- Wash and examine your feet every day. Inspect for injuries. Wash feet in warm, soapy water. Rinse feet well and dry them carefully, especially between the toes, after you have washed and dried your feet, examine them closely in a good light. If you cannot bend over to see the bottoms, place a hand mirror on the floor and hold each foot, in turn, over it so that you can see the reflection in the mirror. If you have poor eyesight, ask someone to examineyour feet for you. Apply moisturizing creams to dry skin. Creams such as Nivea, Eucerin or Keri help restore moisture to the skin. Creams are better than lotions because they hold moisture in the skin for a longer period of time. Apply cream starting at the heel and working toward the toes. This will help you to avoid leaving excess amounts of cream between the toes, which can lead to wearing away of the skin, and possibly infection.
- File your toenails regularly. If you, a family member or a friend care for your toenails, file them with an emery board. Do not use scissors or clippers as these instruments can cut your skin as well as your nails. File nails to the ends of your toes, but no shorter. Ingrown nails should be brought to the immediate attention of your podiatrist. Treat cuts and scrapes promptly. Seek medical attention if necessary. If you have a cut or scratch on your foot, wash the affected area with warm water and soap promptly. Do not soak. Apply a mild antiseptic such as Neosporin or Bacitracin or Polysporin. Do not use Iodine, Betadine, Mercurochrome or Boric Acid. Cover the area with a dry, sterile dressing. Use paper tape or telfa. Do not use adhesive tape. See a doctor if the affected area does not improve within 24 hours.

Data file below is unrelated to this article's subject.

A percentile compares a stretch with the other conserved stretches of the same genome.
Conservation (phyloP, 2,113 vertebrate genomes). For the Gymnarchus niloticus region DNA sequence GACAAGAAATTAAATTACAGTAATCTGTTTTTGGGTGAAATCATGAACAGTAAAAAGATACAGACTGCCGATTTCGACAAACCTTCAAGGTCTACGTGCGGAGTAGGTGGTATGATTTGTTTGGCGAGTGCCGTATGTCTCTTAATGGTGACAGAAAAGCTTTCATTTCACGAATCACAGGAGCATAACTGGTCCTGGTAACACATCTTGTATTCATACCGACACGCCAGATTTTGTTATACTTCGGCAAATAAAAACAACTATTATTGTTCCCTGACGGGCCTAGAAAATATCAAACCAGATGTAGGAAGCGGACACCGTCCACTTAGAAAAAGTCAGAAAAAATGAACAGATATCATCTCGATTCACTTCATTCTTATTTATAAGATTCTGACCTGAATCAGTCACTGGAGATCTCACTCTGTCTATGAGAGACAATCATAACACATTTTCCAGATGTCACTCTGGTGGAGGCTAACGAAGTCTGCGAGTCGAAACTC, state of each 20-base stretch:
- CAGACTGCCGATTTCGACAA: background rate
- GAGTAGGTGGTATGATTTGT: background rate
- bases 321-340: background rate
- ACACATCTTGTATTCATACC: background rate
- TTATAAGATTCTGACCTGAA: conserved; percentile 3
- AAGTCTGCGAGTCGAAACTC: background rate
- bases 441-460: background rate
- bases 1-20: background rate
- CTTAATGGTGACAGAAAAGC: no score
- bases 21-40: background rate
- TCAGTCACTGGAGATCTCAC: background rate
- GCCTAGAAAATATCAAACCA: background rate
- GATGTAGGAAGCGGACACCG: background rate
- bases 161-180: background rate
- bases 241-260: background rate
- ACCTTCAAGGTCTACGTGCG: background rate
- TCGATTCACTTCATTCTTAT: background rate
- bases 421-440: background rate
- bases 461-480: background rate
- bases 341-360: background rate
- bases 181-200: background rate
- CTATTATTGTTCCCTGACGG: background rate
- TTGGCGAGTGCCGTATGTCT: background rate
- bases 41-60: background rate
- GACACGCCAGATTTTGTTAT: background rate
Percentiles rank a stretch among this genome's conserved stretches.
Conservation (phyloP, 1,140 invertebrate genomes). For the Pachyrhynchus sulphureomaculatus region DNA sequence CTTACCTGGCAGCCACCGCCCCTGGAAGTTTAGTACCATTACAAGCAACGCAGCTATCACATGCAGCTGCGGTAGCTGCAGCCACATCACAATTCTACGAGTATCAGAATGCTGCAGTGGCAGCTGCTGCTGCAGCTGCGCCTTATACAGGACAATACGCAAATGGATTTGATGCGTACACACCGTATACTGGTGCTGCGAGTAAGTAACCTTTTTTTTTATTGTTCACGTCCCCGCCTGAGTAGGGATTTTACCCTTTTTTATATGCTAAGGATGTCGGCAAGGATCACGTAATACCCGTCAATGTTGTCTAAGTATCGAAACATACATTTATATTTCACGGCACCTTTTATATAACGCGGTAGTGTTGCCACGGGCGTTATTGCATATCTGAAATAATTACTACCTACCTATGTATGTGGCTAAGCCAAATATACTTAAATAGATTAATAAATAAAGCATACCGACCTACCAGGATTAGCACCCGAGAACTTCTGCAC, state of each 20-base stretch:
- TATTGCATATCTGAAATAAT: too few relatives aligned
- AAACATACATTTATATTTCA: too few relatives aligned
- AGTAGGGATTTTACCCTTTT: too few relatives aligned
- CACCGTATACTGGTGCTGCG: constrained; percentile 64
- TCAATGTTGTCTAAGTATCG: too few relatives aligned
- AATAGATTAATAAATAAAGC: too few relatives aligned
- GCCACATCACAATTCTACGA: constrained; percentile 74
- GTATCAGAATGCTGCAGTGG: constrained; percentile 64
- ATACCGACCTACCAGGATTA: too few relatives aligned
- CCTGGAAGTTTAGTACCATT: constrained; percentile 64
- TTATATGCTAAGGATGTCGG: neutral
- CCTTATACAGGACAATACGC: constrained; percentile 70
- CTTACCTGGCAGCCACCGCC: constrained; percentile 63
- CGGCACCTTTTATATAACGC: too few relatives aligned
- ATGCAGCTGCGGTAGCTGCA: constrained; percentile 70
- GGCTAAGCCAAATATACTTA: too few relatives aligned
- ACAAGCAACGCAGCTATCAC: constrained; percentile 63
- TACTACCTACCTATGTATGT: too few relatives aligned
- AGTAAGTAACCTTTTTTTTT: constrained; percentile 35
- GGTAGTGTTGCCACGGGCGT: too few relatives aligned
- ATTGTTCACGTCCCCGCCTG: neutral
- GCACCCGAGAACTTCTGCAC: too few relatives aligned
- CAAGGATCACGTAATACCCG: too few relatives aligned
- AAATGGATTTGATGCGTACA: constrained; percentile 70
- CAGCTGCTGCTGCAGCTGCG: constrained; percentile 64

- See a podiatrist about corns and calluses. These may blister and become infected. This may lead to bone infection and amputation if neglected.
- Take care of athlete’s foot promptly. Any dry, scaly, reddish patches or small fluid-filled blisters or itchy lesions that do not respond to over-the-counter remedies such as Tinactin, Desinex, Lotrimin AF or Lamisil AT should be brought to the attention of a physician.
- Seek medical attention for any new lesions on your feet. This is very important. Unless you are a doctor, do not attempt to treat anything you cannot identify.
- Select footgear carefully…preferably with the advice of a physician. Wear shoes or slippers with sturdy soles with soft sides around the house to protect the bottoms of your feet if you step on something and protect the tops and sides of your feet from pressure. The best shoes for walking outside the house are those that are soft and have some arch support. Athletic shoes with soft uppers, cushioned soles, arch support and firm counters are appropriate. SAS-type shoes are made for the diabetic patient. Plan on any good-fitting, good quality shoes to be fairly expensive. Few people think $100.00 is too much to spend for a pair of shoes if they could have their foot back.